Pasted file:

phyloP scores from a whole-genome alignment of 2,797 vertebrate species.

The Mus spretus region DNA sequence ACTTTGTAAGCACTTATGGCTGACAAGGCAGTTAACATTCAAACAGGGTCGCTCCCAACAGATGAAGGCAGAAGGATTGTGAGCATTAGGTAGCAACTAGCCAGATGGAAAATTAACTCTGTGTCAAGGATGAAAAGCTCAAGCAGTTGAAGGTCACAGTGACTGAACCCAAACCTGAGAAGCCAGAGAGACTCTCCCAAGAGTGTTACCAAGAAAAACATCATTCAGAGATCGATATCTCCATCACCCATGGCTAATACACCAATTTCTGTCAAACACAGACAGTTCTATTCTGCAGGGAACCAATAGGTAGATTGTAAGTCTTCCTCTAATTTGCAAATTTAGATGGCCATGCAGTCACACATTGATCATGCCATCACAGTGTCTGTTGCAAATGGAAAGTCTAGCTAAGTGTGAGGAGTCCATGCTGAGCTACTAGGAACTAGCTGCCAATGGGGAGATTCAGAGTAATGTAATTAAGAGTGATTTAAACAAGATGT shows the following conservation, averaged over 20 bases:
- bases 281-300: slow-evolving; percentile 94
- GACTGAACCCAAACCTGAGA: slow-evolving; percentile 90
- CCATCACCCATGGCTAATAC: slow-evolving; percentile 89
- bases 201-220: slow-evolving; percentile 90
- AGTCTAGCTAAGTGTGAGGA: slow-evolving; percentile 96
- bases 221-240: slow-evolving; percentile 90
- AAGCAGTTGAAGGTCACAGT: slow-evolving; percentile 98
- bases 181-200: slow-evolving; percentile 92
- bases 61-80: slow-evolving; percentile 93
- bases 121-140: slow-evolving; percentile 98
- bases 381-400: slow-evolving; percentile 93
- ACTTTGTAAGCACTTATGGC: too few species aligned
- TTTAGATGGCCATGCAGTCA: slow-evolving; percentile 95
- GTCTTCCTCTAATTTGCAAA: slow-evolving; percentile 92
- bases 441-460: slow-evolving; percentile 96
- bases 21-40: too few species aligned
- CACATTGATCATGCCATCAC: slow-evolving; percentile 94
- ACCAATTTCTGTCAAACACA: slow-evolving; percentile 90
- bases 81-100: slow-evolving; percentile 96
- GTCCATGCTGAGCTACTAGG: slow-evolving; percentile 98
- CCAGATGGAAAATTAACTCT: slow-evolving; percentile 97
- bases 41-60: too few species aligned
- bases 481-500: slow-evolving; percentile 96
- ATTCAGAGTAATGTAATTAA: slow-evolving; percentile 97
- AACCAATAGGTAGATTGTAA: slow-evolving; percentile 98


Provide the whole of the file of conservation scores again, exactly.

phyloP scores from a whole-genome alignment of 2,797 vertebrate species.

The Mus spretus region DNA sequence ACTTTGTAAGCACTTATGGCTGACAAGGCAGTTAACATTCAAACAGGGTCGCTCCCAACAGATGAAGGCAGAAGGATTGTGAGCATTAGGTAGCAACTAGCCAGATGGAAAATTAACTCTGTGTCAAGGATGAAAAGCTCAAGCAGTTGAAGGTCACAGTGACTGAACCCAAACCTGAGAAGCCAGAGAGACTCTCCCAAGAGTGTTACCAAGAAAAACATCATTCAGAGATCGATATCTCCATCACCCATGGCTAATACACCAATTTCTGTCAAACACAGACAGTTCTATTCTGCAGGGAACCAATAGGTAGATTGTAAGTCTTCCTCTAATTTGCAAATTTAGATGGCCATGCAGTCACACATTGATCATGCCATCACAGTGTCTGTTGCAAATGGAAAGTCTAGCTAAGTGTGAGGAGTCCATGCTGAGCTACTAGGAACTAGCTGCCAATGGGGAGATTCAGAGTAATGTAATTAAGAGTGATTTAAACAAGATGT shows the following conservation, averaged over 20 bases:
- bases 281-300: slow-evolving; percentile 94
- GACTGAACCCAAACCTGAGA: slow-evolving; percentile 90
- CCATCACCCATGGCTAATAC: slow-evolving; percentile 89
- bases 201-220: slow-evolving; percentile 90
- AGTCTAGCTAAGTGTGAGGA: slow-evolving; percentile 96
- bases 221-240: slow-evolving; percentile 90
- AAGCAGTTGAAGGTCACAGT: slow-evolving; percentile 98
- bases 181-200: slow-evolving; percentile 92
- bases 61-80: slow-evolving; percentile 93
- bases 121-140: slow-evolving; percentile 98
- bases 381-400: slow-evolving; percentile 93
- ACTTTGTAAGCACTTATGGC: too few species aligned
- TTTAGATGGCCATGCAGTCA: slow-evolving; percentile 95
- GTCTTCCTCTAATTTGCAAA: slow-evolving; percentile 92
- bases 441-460: slow-evolving; percentile 96
- bases 21-40: too few species aligned
- CACATTGATCATGCCATCAC: slow-evolving; percentile 94
- ACCAATTTCTGTCAAACACA: slow-evolving; percentile 90
- bases 81-100: slow-evolving; percentile 96
- GTCCATGCTGAGCTACTAGG: slow-evolving; percentile 98
- CCAGATGGAAAATTAACTCT: slow-evolving; percentile 97
- bases 41-60: too few species aligned
- bases 481-500: slow-evolving; percentile 96
- ATTCAGAGTAATGTAATTAA: slow-evolving; percentile 97
- AACCAATAGGTAGATTGTAA: slow-evolving; percentile 98